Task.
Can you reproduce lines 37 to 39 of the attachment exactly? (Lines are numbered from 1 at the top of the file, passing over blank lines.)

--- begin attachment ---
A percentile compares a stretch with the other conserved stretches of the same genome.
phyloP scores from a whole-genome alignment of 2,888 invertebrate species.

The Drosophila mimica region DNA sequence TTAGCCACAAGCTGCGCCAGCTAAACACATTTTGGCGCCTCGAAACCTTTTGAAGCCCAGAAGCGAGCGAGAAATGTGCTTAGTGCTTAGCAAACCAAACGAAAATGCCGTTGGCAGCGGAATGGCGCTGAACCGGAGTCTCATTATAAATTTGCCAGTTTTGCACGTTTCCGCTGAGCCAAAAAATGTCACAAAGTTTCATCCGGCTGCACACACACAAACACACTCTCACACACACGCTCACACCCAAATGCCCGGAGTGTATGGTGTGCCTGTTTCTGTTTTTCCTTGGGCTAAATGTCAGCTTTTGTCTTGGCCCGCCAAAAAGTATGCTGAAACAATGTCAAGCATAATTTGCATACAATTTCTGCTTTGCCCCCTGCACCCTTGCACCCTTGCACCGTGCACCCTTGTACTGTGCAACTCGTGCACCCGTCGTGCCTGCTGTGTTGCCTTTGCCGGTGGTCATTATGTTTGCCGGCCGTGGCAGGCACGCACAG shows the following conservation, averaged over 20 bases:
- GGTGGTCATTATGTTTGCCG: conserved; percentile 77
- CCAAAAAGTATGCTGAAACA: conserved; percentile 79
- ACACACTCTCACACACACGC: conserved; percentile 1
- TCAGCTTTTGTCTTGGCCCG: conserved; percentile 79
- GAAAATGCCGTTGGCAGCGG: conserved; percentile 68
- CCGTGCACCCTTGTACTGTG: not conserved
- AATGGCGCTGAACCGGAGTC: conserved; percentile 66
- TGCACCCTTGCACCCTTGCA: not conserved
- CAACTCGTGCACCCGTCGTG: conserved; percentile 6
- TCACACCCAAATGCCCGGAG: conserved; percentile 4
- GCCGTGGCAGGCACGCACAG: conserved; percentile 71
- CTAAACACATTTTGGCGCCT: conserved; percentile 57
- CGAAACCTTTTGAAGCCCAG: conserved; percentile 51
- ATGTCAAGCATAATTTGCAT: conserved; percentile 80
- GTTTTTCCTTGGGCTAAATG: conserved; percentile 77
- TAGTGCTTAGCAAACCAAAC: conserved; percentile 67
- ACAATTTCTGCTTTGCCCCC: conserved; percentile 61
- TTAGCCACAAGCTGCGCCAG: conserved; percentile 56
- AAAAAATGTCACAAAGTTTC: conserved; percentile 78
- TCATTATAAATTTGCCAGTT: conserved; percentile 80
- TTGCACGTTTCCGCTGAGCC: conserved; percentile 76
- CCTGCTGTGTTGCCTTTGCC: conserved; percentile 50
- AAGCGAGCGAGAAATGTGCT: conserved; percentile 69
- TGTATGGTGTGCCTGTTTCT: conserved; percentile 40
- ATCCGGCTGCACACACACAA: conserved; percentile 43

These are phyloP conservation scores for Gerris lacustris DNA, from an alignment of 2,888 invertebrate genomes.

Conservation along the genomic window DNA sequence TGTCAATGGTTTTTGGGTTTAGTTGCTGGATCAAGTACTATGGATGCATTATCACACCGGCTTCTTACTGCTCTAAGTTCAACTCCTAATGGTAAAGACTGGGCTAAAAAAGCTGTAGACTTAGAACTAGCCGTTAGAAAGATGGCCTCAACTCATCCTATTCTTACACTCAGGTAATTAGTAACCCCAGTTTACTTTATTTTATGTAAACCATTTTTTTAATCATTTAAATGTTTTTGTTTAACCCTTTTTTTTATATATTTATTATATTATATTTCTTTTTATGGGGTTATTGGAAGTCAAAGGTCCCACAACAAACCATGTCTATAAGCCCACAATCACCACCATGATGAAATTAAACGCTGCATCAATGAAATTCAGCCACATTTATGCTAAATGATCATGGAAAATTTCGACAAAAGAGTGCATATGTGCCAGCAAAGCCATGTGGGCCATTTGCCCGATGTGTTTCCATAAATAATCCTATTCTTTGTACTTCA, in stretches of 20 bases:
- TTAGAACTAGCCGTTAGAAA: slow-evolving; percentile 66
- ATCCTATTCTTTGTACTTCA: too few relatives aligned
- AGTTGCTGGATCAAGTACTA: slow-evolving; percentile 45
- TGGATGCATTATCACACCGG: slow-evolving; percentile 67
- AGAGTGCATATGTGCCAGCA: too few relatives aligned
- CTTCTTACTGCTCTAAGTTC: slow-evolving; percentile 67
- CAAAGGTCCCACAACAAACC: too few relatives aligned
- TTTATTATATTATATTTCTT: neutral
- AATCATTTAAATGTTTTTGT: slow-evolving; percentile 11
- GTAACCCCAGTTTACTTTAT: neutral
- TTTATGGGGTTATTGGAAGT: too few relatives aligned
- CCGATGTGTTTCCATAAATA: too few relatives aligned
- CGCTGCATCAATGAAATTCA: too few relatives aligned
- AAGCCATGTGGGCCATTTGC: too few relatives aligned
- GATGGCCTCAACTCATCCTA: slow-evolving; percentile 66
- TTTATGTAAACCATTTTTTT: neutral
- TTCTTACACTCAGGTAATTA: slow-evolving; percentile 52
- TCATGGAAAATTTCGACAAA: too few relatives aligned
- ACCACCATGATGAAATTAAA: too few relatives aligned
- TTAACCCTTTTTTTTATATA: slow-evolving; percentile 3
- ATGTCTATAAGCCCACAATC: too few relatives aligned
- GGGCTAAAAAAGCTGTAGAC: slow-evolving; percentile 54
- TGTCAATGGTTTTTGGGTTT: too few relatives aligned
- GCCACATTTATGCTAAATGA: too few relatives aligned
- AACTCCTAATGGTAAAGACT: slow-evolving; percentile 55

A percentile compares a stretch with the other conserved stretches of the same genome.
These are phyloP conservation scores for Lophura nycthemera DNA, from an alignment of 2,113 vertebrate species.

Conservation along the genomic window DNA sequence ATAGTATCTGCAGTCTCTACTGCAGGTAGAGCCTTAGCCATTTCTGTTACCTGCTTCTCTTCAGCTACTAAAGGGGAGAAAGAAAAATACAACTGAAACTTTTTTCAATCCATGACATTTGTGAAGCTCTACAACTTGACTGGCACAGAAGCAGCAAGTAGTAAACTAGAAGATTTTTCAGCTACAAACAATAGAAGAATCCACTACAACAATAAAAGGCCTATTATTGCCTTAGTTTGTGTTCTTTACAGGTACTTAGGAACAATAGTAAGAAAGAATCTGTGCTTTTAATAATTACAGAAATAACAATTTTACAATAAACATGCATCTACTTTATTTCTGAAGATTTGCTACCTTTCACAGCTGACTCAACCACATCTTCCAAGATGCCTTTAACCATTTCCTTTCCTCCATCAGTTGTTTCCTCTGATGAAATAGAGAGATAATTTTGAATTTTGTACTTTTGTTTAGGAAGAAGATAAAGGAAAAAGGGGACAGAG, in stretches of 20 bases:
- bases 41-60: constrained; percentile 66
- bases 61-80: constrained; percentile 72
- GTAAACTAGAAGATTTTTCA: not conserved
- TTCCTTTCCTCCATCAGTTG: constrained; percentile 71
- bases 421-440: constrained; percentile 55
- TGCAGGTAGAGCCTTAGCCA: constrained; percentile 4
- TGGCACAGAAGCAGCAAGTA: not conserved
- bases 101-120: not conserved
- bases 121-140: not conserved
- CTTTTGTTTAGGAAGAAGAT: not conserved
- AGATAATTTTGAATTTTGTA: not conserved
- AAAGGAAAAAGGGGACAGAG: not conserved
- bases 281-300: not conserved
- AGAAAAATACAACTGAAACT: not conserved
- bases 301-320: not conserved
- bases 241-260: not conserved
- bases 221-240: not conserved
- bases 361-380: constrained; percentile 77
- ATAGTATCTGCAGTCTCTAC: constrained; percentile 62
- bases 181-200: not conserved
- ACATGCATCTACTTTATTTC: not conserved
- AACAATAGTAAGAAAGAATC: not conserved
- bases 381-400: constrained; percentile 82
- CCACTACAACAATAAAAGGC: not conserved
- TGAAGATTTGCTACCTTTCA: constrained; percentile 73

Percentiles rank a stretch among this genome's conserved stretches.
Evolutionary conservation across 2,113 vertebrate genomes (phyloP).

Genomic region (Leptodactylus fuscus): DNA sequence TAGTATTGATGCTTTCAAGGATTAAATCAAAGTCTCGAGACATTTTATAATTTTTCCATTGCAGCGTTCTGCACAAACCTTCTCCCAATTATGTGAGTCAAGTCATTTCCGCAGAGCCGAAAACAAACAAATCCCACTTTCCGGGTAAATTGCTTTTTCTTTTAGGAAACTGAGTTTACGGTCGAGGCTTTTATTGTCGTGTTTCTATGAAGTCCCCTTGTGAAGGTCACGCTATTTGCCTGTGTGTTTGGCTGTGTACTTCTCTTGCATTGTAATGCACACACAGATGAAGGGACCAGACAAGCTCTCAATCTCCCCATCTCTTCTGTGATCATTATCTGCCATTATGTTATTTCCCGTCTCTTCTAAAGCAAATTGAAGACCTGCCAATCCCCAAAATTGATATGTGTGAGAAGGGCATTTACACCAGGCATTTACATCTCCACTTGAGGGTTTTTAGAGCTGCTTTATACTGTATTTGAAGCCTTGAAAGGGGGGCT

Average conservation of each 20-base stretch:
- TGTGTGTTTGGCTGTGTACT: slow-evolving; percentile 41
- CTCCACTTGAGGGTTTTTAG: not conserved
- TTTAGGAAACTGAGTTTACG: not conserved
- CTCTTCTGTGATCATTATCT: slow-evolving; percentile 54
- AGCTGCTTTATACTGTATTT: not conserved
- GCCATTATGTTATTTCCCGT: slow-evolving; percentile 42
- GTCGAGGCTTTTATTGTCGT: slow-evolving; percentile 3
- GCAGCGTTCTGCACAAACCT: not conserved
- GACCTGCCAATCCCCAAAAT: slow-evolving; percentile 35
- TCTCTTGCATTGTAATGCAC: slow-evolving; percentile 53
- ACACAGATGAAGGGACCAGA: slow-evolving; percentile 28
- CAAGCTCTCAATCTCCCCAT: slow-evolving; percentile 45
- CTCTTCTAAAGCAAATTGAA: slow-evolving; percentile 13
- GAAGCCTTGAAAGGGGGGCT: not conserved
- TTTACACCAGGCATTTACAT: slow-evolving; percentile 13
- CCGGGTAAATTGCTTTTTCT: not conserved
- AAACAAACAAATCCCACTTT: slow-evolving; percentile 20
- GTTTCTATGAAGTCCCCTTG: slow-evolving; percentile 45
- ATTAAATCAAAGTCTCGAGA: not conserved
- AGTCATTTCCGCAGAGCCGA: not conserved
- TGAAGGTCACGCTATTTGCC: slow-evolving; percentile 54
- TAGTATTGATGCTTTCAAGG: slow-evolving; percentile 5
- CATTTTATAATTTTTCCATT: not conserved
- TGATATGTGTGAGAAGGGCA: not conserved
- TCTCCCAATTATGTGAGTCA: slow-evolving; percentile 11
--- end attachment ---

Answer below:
- CAAAGGTCCCACAACAAACC: too few relatives aligned
- TTTATTATATTATATTTCTT: neutral
- AATCATTTAAATGTTTTTGT: slow-evolving; percentile 11